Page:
Having said all that, there are good about things the series as a whole. The first two seasons are amazing, and work very well after a settling down period, with a dynamite cast for a children's television production. They touch on interesting and provoking topics, and don't flinch, and build a meaningful relationship between the nominal lead characters of Lynda and Spike, the star-crossed lovers of the series, and everyone else. Even the weirdest character, the mercenary Colin, gets his moments to shine and prove his own humanity. A lot of this carries over into the following seasons too, but it becomes massively inconsistent in characterization. The Grand High Moffat evidently lost the plot and caricatures took over for a while, especially in the characters of Lynda and Colin, who both became utter monsters! Lynda eventually recovered, perhaps she was merely bitterly heartbroken instead of simply monstrous, but Colin reverted to being a creep permanently. Despite it all, it maintained a decent quality, and some good laughs. There just weren't so many standout episodes...

So, in retrospect, we have a good series that goes a little haywire after a couple of years. The cast chemistry lives on, even as it dwindles in size, but something goes awry. Much like in 'Doctor Who', the series tries to grow but finds in the unenviable position of not knowing where it is. 'Press Gang' became something too sophisticated for a kids' show, but not developed enough for prime time. It falls somewhere in the middle, awkwardly. It must have been very confusing for any new audience outside the one that grew up with it! The core romance goes up and down and develops, and adult gags get through the gaps. Where should the final verdict end up? Ultimately, it's the same as before: Watch the first two seasons and enjoy it, and then sample the rest with care. At least Lynda finally recovers, and the core relationship is patched together again. Maybe Spike and Lynda ended up happy after all?


Wednesday, 23 November 2016

Scary And Beautiful

Walking along a darkened road long after sunset, and between villages, it can get scary. It's a spooky situation, with cars occasionally zooming by, warned off by the handheld bike lights in each hand, red facing backward. Away from the things of man, at the mercy of any passing lunatic or hedgebound madman, you can get paranoid and nervous. One thing to do is to start singing songs to ward off your nerves, and another is to start talking to yourself at random. Can you tell that someone is scared of the dark?

Another thing to do while striding along with your red and white lamps, is to become entranced. You see, there's one amazing thing about being out in the dark, and that is that there are no streetlamps, and no houses. On a clear night, while trying to remember the words to 'Three Steps To Heaven', and forgetting about how vulnerable you are to crazed night-time drivers, you are suddenly presented with the universe.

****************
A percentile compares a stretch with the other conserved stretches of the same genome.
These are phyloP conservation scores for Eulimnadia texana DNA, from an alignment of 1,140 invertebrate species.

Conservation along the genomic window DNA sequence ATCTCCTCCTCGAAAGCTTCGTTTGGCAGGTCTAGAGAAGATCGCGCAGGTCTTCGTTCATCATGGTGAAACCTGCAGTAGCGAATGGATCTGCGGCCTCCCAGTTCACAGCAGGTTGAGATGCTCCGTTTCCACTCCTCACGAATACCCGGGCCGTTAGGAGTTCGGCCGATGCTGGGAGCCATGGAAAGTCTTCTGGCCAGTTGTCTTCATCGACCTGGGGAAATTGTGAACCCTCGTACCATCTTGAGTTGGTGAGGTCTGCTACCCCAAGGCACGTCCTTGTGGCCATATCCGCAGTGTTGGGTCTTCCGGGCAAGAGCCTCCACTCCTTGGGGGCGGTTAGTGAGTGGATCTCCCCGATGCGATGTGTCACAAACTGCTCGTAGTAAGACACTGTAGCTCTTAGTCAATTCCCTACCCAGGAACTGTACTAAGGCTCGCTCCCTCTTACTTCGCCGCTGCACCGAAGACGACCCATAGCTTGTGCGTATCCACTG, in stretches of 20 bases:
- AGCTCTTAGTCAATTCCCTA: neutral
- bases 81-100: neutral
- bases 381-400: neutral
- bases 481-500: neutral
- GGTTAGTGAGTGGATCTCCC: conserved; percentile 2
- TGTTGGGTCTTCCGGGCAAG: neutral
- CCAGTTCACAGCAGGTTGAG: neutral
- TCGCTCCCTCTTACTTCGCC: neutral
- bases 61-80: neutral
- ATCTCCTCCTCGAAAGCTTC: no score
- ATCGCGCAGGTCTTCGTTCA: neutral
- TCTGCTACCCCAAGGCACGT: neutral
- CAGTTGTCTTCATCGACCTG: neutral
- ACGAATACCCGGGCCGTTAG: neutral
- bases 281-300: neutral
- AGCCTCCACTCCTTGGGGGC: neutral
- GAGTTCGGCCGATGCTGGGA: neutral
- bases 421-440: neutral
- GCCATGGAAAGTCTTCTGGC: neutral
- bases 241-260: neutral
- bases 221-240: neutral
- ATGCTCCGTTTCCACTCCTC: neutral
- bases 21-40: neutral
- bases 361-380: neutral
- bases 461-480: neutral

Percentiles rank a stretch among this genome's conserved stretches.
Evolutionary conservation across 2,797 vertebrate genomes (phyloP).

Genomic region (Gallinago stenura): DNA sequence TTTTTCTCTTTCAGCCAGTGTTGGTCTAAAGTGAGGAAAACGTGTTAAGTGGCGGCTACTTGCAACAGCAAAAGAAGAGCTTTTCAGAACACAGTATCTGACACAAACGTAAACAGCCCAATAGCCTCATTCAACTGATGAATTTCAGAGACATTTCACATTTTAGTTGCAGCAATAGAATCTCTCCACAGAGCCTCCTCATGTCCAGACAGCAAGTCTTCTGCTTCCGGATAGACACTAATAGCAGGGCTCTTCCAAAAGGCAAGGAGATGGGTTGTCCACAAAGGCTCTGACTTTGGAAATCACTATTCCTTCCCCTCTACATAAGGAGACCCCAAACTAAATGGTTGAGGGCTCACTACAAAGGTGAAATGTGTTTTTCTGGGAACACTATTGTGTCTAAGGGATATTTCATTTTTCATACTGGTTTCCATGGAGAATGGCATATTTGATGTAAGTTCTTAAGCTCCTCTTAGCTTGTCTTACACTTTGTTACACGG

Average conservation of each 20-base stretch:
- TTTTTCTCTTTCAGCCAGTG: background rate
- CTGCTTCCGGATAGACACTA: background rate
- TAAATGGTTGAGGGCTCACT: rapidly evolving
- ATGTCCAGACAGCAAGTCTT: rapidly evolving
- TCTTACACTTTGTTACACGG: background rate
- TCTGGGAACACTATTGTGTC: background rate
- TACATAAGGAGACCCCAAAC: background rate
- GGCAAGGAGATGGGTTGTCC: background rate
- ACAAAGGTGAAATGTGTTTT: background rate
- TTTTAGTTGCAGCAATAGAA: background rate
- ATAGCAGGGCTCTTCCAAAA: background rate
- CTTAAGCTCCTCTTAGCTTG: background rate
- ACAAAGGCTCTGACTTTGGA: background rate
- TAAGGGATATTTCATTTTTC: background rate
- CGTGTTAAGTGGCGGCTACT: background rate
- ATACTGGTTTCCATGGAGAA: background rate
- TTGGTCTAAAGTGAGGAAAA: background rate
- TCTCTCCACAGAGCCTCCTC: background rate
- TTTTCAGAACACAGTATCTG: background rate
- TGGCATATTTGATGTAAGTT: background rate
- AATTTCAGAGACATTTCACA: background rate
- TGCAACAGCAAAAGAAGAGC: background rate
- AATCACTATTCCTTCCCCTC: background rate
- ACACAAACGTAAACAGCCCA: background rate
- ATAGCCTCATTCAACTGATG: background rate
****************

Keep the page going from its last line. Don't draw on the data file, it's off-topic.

Above you, on a clear night, you see the stars. The stars you can not normally see for all the light pollution around in populated places. It might not be perfect, if it's not too long after full sunset, and there is still light fuzz in the distance, but you get the real night sky anyway. A magnificent starscape opens above you. For a few moments, between cars, you are connected to everything there is and was and every other person who ever looked up and wondered. Orion is right up there, clearly in view, and you can imagine navigating by the stars, or sailing across a still and darkened ocean. What stories are those pictures telling, and to whom?

Yes, it can be fun to walk home in the dark, if you can look at the stars and sing, and forget to be scared. In fact, that's probably the best way to make those lonely minutes go a little quicker. Beautiful and scary fun, indeed.


Note: 'Under The Moon Of Love' also works pretty well!

Tuesday, 22 November 2016

Book: 'The Moonstone' by Wilkie Collins (1868)

It's certainly the best of the Big Four of Wilkie Collins, but it's also the least striking or controversial. 'The Moonstone' is a rollicking yarn from start to finish, with the one exception of the forced secret that keeps the story going, and the whole positively reeks of style. It also contains the fewest narrative cheats of the Four, and the most lovable of narrators in the opening section, the charming butler Betteredge, devotee of 'Robinson Crusoe' and stubborn defender of common sense throughout.

Is it important that it's not as controversial or sensational as the other three: 'Armadale', 'The Woman In White' and 'No Name'? Is that perception even correct? As it stands, the only vaguely controversial aspect of this story is the drug aspect, and drugs weren't as controversional in the nineteenth century as they are now. For example, in the 1890s, people could buy now-criminal drugs over the counter in pharmacies! In the end, it's probably important that 'The Moonstone' isn't scandalous, but for the opposite reason to what we might expect. It's important because it's the least susceptible to changes in societal norms! 'The Moonstone' always remains a caper instead of a social commentary or sensationalist endeavour.